The Human Genome: RNA Machine

The Human Genome: RNA Machine Contrary to current dogma, most of the genome may be functional. John S. Mattick Related Articles 1 The idea of "junk DNA" is also based on the assumption that most genetic information is transacted via proteins, an assumption that dates back half a century to a time when the pioneers of molecular biology were studying bacteria, wherein most genes do indeed encode proteins. By contrast, protein coding sequences occupy only ~1.2% of the

John S. Mattick
Oct 1, 2007

The Human Genome: RNA Machine

Contrary to current dogma, most of the genome may be functional.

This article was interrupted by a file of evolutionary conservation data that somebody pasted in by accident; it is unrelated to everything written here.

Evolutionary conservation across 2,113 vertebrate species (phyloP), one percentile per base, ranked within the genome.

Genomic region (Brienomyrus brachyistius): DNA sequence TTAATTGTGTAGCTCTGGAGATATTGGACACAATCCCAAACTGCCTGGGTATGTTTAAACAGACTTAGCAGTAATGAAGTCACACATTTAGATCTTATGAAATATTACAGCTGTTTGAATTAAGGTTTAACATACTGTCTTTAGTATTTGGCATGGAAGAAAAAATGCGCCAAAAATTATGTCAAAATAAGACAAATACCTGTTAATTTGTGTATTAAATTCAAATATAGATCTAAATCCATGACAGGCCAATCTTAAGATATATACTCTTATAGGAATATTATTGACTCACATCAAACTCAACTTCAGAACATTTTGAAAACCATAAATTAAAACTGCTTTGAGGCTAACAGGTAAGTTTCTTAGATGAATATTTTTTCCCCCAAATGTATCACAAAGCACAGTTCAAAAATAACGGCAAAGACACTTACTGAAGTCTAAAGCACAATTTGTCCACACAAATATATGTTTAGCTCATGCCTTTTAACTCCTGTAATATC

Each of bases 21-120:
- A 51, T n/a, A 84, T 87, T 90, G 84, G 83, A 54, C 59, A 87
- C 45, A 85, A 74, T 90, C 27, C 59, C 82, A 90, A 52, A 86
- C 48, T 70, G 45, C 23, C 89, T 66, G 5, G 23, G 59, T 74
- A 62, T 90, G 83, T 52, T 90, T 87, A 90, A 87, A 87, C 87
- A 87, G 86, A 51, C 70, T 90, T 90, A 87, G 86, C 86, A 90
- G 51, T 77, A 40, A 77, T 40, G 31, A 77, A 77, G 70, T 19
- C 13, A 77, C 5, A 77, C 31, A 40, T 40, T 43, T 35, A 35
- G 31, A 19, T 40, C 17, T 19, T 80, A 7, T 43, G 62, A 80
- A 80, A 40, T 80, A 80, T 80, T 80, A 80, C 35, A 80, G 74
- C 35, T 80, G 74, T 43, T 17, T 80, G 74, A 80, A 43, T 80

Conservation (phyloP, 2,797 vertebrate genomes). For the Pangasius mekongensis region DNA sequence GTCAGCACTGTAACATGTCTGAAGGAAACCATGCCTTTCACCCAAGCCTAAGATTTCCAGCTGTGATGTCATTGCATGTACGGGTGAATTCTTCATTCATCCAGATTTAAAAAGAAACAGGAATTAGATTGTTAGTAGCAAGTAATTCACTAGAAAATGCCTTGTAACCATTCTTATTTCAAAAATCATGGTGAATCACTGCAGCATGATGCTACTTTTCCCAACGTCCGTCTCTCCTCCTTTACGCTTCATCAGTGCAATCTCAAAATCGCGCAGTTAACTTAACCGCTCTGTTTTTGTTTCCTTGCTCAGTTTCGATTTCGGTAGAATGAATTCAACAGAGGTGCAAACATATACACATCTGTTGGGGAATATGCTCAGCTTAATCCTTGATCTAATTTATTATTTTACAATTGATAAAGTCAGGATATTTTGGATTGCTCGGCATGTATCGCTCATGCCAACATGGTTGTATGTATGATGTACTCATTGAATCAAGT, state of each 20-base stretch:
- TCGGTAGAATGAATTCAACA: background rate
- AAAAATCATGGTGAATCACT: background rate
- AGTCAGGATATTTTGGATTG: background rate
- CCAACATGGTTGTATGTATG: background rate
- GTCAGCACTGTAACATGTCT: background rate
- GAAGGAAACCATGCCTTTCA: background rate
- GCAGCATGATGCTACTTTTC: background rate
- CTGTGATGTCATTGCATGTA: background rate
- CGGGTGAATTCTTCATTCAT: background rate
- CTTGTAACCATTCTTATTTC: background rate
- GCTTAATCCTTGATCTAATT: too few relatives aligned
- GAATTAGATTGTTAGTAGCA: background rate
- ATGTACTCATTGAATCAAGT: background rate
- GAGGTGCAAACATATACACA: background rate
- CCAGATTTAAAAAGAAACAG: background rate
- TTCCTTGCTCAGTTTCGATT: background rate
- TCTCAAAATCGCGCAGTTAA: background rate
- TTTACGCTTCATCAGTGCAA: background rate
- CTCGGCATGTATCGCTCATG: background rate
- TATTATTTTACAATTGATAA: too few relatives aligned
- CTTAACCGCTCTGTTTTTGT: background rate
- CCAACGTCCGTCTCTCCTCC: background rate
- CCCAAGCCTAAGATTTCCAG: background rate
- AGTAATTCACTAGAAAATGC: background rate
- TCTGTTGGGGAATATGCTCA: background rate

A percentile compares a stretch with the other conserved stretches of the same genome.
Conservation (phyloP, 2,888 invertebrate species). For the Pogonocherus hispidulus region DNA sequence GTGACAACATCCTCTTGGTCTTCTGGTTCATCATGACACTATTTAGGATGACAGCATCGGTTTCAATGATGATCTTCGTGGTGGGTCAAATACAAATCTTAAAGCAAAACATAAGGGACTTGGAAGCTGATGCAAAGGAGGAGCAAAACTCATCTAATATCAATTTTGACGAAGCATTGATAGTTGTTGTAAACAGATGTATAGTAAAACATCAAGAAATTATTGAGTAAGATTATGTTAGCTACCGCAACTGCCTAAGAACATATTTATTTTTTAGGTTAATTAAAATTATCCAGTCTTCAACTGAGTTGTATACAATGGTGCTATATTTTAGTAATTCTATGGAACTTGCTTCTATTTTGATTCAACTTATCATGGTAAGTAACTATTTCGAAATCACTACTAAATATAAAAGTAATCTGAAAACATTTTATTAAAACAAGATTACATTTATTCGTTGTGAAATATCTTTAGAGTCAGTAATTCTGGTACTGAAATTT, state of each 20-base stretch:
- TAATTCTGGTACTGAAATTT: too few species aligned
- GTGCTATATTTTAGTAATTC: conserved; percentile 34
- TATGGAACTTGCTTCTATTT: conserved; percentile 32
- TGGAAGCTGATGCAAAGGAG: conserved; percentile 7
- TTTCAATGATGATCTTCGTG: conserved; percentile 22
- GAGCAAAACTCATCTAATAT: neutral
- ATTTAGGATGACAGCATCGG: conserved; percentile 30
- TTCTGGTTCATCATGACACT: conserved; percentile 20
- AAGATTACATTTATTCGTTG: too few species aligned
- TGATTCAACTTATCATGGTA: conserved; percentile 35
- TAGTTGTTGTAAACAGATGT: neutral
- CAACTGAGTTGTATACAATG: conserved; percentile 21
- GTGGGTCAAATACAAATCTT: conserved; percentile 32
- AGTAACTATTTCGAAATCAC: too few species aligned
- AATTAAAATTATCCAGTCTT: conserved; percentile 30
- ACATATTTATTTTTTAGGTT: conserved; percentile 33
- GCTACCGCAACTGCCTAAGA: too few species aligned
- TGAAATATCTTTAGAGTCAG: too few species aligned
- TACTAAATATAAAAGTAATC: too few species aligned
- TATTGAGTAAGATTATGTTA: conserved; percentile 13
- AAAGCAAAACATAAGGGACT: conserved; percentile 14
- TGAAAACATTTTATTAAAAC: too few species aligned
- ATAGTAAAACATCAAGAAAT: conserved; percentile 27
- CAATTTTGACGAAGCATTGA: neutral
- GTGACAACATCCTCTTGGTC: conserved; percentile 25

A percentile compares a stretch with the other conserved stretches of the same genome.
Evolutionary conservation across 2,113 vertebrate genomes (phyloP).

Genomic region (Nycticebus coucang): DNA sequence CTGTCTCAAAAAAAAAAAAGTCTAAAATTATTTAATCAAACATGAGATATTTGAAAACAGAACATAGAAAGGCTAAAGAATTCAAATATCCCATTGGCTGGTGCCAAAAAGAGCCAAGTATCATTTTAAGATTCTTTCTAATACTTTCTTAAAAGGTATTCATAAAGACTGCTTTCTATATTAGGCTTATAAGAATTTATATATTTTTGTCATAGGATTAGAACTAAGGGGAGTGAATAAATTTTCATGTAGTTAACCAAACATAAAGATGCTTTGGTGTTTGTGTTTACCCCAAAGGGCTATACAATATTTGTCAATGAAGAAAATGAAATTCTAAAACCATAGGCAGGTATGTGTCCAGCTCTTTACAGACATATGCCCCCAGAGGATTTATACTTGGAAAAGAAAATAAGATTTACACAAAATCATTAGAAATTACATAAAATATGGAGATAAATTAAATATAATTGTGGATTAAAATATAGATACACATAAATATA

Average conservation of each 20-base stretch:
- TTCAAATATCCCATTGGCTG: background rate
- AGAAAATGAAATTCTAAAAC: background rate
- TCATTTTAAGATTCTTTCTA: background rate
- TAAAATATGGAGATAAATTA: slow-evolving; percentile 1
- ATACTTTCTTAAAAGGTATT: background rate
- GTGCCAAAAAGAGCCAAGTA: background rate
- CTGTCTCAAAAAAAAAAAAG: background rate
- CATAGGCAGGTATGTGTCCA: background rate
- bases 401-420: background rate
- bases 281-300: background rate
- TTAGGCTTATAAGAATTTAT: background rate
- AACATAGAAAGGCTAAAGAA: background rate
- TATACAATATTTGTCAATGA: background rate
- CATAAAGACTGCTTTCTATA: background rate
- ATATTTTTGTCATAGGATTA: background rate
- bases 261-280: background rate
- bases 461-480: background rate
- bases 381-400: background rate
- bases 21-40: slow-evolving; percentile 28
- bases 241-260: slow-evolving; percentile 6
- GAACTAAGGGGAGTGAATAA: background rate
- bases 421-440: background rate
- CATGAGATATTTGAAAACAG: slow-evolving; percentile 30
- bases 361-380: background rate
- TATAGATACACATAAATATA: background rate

John S. Mattick

Related Articles

1 The idea of "junk DNA" is also based on the assumption that most genetic information is transacted via proteins, an assumption that dates back half a century to a time when the pioneers of molecular biology were studying bacteria, wherein most genes do indeed encode proteins. By contrast, protein coding sequences occupy only ~1.2% of the human genome.

John S Mattick is at the Institute for Molecular Bioscience, University of Queensland, Australia.

When introns were discovered 30 years ago it was immediately and universally assumed that these vast tracts of nonprotein-coding sequences within genes are nonfunctional, despite the fact they are transcribed. Their presence was rationalized as the leftovers of the early evolution of genes.2 At the same time, the finding that much of the mammalian genome...

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